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PayPerPost, the company that caused controversy by paying bloggers to write about clients' products, is to roll out the same model in the video blogging arena.
Advertisers in the network's client base will next week begin paying bloggers to create videos about their goods, according to a report.
They will also get to place their own messages at the start or end of clips, ensuring a positive message even if the blogger offers a bad product review.
Search engines saw an explosion in the number of Britons searching for Council Tax last week after a documentary showed how thousands may be elligible for a rebate.
Martyn Lewis of Moneysavingexpert.com appeared on TV to report how hundreds of users of his site's forum had claimed up to £1,000 because their homes were incorrectly banded.
That prompted an avalanche of search traffic form rate-payers Googling for more information, according to data from Hitwise.
The BBC is set to move into the web TV market, after the BBC Trust gave its backing to the corporation’s on demand plans, despite opposition from Ofcom.
Viewers will be able to watch programmes online or download them to a home computer up to a week after they are broadcast, through the BBC’s iPlayer application.
Congratulations to digital marketing agency AKQA, which has sold a majority stake to US private equity firm General Atlantic for an estimated $250 million.
Emap's consumer media department has acquired YoSpace, a technology firm which specialises in user-generated content.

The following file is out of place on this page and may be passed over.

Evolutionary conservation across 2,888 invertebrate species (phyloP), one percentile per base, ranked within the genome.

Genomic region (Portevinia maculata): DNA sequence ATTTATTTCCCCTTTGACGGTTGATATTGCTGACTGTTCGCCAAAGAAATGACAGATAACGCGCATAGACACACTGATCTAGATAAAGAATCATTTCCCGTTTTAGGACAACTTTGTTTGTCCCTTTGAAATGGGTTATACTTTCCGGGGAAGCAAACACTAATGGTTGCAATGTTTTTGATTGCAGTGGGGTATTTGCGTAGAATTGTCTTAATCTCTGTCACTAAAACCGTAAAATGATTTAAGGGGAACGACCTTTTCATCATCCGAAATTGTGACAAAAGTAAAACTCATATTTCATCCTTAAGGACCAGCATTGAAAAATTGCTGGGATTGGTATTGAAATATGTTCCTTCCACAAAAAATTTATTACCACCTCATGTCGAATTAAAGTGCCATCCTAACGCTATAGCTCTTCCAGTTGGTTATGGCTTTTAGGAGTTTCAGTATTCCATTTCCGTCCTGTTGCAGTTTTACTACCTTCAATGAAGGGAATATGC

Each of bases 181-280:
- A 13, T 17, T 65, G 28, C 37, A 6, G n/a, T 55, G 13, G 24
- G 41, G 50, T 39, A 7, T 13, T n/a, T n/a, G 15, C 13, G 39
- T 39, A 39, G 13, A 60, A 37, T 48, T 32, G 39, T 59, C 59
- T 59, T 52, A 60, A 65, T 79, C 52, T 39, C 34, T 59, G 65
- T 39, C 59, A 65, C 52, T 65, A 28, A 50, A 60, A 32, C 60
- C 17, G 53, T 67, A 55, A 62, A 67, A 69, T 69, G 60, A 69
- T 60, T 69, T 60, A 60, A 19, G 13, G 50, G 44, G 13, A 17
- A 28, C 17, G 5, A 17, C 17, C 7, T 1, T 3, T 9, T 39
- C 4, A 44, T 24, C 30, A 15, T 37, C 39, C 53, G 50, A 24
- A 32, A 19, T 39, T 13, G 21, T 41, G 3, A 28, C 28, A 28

The deal is worth £8.7m, with a further £5.7m payable based on performance targets. YoSpace's clients include O2, Vodafone, Orange and 3.
A survey carried out by AXA has found that retired people are browsing the internet rather then the traditional pastimes of gardening and DIY.
The AXA report, which looked at the online habits of retired people in 11 countries, calls these internet users 'silver surfers'. In the US, Canada, Australia and the UK, silver surfers are using the internet more than six hours a week.
Normally an acronym for something else entirely, WTF ('Where's the Fire' in this case) is a new social media feature which has been added to Technorati.
Where's the Fire? borrows a little from Digg, (it's a Digg clone, according to Steve Rubel) and allows users to write an explanation of why a particular search topic or subject is important. Other users can then vote that explanation up or down.
Web polling firm Vizu has received a $2.9m investment that aims to do for market researchers what AdSense does for advertising.
The investment, led by $1.5m from Draper Fisher Jurvetson, will go toward the just-launched Vizu Answers.The service allows marketers to create multiple-choice polls that appear on partner sites around the world.
According to figures from US-based firm ClickForensics, click fraud is continuing to rise, reaching 14.2% in the last quarter of 2006, the highest level all year.
Q4 numbers from the Click Fraud Index suggest that the overall industry average click fraud rate was 14.2%, compared with 13.8% for the third quarter, 14.1% for the second and 13.7% for the first.
Glossaries, FAQs, and ‘about us’ and ‘contact us’ pages are often overlooked when it comes to SEO visibility and conversion.
So Matt McGee at Search Engine Guide has compiled some tips about how best to realise the revenue-generating potential of these pages.
A video podcast hosted by a balaclava-wearing geek has become "the best-paid online video show in the business" after scoring a $300,000 advertising deal.
Ask A Ninja, a regular online piece-to-camera comedy sketch which debuted in November 2005 and is currently pulling in 154,000 unique visitors a month, signed to have its ads handled by Federated Media.